Speaking of secrets, the secret seafood ingredient that the chefs had to make their dish from this time around was salmon. An added secret layer happened when some of the chefs snuck in a secret ingredient to their finished dish, something beyond what was provided by the vegetable/grain/fruit/oil table they had to gather components from.
Each restaurant chef table made a small plate to start the evening off
Executive Chef William Sellner of The International Polo Club Mallet Grille made a delicious plate of sea bass with a couscous fritter and herbed salad with fennel.
Executive Chef Clay Carnes of The Grille Fashion Cuisine in Wellington, who has been a winner on the TV show Cutthroat Kitchen, whipped up a lively little shrimp taco that had us coming back for seconds.
Executive Chef Bret Hauser of JEY Hospitality Group & new restaurant Pizza Craft made a baguette with two kinds of spreads – tomato salad and sautéed mushrooms.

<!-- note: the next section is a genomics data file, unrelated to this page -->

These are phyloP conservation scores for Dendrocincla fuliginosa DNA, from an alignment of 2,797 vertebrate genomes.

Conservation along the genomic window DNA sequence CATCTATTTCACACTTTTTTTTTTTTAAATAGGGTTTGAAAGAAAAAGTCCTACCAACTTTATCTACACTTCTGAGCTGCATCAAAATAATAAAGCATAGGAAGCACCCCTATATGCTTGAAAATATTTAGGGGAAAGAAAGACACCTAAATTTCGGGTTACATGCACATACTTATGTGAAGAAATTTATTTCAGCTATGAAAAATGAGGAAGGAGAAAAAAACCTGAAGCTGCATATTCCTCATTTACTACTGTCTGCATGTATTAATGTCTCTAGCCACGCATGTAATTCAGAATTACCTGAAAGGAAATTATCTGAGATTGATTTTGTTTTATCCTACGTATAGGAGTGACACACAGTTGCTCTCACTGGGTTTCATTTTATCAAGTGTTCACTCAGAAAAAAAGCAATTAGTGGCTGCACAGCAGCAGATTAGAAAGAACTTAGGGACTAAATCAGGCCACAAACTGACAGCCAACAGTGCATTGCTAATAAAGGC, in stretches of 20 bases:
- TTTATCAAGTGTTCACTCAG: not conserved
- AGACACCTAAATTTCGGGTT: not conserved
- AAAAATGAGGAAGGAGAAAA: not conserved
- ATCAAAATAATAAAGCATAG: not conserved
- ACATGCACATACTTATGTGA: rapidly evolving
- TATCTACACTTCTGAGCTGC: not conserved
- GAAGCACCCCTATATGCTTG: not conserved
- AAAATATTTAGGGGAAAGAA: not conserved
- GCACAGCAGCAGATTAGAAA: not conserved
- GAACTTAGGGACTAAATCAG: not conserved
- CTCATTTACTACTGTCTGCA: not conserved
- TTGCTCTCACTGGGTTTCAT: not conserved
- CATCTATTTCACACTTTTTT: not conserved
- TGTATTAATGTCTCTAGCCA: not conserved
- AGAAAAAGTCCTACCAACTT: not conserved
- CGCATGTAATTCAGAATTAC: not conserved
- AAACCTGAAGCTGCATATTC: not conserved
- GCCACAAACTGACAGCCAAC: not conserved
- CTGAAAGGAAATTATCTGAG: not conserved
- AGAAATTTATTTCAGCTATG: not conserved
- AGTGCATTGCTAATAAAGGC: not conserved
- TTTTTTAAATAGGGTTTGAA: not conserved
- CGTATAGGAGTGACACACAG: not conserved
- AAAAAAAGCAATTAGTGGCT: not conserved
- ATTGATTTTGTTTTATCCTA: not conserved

Executive Chef Elmer Saravia of Bice Palm Beach, long time classy favorite restaurant on Worth Avenue, served up a creamy ravioli.
After the small plates had been served, we cruised the room looking at the stylish crowd – hello Tony Solo – photography art display, and wonderful witty polo mallet lighting fixture hanging high above the bar. We looked out over the soggy grounds of the polo field itself but there were no horses to be seen this time of year. Finally the rain cleared up in time for a glorious sunset to glow over the horizon behind the pool area as the crowd began making their way outside while sidestepping puddles.
Inside the action picked up fast and furious as the tuna was brought out and each Chef had 60 minutes to create a dish featuring the now unveiled mystery ingredient for the Judges prepared with pantry items including fresh produce, baked goods and grocery items courtesy of Whole Foods Market West Palm Beach.
The race was on as we watched the comical and highly entertaining Chef Hauser start slicing the salmon skin off into little strips and frying them like bacon, something I had never seen done before. Usually that skin goes to the kitty food bowl.